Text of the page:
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Saudi Arabia, polluting football

What is behind the pharaonic contracts of Mancini, Ronaldo, Benzema and Neymar? Why are the Saudis investing billions in football? The reason is simple: to increase oil production. In spite of the climate alarm


It has put an impressive amount of money on the football market: in the space of a few months, Saudi Arabia has wrested some of the most beloved and, above all, most followed champions on social media from the major clubs of the old continent. The first was Cristiano Ronaldo, the last Neymar. In between, the likes of Koulibaly, Benzema, Kanté, Dembelé, Brozovic, Milinkovic Savic. Not forgetting the national team: the Saudis had no qualms about offering Roberto Mancini a contract impossible to refuse. And in fact the Italian coach, in the middle of a boiling August - and only 20 days before a decisive double commitment for the Italian team - has signed: 70 million until 2027, the year in which the Asian Cup is scheduled, which can increase considerably thanks to bonuses. With good peace to those who had sewn on him the patriot's uniform after the victory at the European championships, forgiving him the lack of qualification for the World Cup, the second consecutive one after the one signed by Giampiero Ventura.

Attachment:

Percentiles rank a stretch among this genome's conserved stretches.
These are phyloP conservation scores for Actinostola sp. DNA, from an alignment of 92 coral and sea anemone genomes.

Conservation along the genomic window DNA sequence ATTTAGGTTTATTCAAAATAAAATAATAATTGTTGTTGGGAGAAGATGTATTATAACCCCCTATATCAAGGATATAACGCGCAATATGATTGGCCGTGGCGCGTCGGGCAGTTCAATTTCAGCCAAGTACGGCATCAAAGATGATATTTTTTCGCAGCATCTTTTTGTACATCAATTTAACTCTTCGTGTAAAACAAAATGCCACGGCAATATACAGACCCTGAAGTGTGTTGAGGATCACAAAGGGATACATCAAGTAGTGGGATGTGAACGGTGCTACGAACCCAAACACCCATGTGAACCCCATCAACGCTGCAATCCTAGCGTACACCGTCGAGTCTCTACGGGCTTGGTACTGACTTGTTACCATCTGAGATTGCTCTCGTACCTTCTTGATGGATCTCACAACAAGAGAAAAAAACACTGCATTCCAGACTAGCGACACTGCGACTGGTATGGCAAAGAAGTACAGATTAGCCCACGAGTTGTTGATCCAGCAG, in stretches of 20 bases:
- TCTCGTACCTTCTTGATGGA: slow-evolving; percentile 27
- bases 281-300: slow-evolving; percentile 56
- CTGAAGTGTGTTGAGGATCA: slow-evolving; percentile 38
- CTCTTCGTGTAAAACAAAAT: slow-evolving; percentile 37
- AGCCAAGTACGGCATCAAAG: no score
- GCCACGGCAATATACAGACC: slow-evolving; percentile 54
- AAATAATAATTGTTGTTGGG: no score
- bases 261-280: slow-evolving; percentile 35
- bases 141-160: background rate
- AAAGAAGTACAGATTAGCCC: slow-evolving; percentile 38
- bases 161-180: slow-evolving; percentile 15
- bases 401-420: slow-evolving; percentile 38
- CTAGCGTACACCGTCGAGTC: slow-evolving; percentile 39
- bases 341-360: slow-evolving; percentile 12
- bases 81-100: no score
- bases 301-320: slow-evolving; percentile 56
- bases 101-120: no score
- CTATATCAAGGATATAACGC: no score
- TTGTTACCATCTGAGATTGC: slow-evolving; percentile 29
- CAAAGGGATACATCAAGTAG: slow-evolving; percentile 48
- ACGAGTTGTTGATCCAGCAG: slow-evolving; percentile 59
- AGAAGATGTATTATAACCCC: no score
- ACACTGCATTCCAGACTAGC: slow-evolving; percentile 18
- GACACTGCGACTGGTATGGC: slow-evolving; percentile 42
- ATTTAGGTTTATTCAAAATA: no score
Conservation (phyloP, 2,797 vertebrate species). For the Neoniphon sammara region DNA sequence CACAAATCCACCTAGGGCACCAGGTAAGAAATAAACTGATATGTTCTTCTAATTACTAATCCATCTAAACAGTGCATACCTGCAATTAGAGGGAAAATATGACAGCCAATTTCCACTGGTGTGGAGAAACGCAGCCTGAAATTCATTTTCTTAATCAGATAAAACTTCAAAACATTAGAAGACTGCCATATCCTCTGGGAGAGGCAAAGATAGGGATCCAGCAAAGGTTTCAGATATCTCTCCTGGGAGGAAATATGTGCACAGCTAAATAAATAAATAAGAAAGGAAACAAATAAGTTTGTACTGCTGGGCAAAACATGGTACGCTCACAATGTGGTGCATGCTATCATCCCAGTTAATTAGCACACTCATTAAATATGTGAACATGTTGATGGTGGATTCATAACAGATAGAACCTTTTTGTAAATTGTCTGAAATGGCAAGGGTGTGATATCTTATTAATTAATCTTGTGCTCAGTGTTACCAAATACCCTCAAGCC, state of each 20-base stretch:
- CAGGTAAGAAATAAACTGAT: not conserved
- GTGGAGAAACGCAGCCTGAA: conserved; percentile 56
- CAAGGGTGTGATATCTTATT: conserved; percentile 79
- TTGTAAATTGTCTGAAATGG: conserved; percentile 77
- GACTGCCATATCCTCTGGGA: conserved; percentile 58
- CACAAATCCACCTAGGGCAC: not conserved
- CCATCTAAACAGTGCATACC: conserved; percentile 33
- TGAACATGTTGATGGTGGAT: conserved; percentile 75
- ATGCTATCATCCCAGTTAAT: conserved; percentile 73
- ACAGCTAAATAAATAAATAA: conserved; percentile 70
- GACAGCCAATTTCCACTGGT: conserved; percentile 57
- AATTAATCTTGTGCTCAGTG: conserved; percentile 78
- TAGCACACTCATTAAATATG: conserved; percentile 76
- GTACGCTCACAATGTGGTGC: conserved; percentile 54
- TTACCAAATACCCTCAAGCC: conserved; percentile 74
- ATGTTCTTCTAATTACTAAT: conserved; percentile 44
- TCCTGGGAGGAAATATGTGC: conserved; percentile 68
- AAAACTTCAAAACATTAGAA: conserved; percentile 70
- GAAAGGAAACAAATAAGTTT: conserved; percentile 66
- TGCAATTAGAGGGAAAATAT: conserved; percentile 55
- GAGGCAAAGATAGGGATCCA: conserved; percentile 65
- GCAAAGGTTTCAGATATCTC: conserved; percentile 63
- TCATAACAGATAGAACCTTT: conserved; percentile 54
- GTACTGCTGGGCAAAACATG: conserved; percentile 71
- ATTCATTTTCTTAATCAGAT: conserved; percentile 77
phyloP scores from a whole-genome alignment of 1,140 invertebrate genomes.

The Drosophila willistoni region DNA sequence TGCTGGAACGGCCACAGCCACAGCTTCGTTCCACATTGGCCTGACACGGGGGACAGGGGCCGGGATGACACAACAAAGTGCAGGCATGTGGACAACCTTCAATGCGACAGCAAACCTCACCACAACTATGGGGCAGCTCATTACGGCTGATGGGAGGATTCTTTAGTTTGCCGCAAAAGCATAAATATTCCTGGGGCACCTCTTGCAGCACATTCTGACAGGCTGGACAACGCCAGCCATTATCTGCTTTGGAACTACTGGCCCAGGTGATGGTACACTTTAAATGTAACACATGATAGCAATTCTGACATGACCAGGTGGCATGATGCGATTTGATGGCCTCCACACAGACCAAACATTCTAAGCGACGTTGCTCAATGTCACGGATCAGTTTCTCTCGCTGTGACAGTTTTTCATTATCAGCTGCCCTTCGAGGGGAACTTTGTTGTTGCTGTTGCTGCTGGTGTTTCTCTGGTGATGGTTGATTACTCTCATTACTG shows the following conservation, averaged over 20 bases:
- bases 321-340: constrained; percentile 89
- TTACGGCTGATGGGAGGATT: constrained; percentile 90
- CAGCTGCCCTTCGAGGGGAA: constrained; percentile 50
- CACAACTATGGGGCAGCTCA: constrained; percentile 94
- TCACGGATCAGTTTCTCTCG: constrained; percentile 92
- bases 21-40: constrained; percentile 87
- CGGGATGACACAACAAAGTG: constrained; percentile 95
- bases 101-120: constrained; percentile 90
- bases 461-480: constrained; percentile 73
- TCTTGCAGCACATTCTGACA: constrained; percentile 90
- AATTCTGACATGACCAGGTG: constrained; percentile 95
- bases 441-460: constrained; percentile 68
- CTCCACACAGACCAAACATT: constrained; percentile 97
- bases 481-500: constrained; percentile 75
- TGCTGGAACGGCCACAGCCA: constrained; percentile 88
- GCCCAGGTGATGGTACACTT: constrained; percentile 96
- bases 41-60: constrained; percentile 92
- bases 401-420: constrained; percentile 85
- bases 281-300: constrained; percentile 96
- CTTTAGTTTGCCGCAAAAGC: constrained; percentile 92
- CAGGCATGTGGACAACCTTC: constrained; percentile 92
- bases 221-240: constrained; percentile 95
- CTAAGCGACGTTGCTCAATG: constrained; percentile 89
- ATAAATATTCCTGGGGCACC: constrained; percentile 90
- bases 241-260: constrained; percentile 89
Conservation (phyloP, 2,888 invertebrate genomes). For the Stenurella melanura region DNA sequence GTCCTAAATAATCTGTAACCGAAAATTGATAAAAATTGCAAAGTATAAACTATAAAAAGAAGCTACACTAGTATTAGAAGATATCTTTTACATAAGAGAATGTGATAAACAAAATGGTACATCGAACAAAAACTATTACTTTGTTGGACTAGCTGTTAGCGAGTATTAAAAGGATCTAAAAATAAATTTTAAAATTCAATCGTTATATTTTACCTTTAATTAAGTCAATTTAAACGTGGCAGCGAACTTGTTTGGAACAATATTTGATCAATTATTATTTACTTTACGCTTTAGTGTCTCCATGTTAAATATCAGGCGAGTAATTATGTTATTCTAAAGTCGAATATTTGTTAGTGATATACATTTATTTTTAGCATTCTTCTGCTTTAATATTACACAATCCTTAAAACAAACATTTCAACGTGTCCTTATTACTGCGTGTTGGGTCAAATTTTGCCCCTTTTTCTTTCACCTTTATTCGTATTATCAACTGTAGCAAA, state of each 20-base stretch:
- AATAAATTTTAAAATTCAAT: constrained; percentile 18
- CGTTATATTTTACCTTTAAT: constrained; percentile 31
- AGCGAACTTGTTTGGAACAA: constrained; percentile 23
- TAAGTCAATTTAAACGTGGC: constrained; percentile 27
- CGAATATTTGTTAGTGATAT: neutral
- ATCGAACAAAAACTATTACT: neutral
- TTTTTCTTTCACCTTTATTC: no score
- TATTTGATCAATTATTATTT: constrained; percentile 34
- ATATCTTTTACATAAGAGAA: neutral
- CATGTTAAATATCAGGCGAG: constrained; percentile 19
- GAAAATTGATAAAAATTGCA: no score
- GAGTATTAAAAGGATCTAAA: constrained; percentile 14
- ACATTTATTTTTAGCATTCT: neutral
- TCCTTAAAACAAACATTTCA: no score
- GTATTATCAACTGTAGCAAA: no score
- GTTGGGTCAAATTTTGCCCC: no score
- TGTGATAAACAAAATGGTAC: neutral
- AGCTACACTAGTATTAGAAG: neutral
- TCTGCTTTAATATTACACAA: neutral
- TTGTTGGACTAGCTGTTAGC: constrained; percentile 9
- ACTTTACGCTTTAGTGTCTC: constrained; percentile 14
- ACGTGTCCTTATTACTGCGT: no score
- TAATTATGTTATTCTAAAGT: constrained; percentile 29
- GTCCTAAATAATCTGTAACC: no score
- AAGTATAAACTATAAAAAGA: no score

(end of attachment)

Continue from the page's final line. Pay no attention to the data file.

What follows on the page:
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Un post condiviso da Corriere dello Sport (@corrieredellosport)

The question is why? What is behind this overbearing entry onto the ball stage of the world's second largest producer of crude oil after the United States? Let us try to understand. 

The new political course is led by the young prince Mohammed bin Salman, known as MbS, who in September 2022 took over as premier on the appointment of his father Salman Bin ‛Abd al-'Azīz. Since then, the prince, who wants to make Riyadh a bridge between East and West, has wasted no time. And he has deployed an image strategy based on three cornerstones.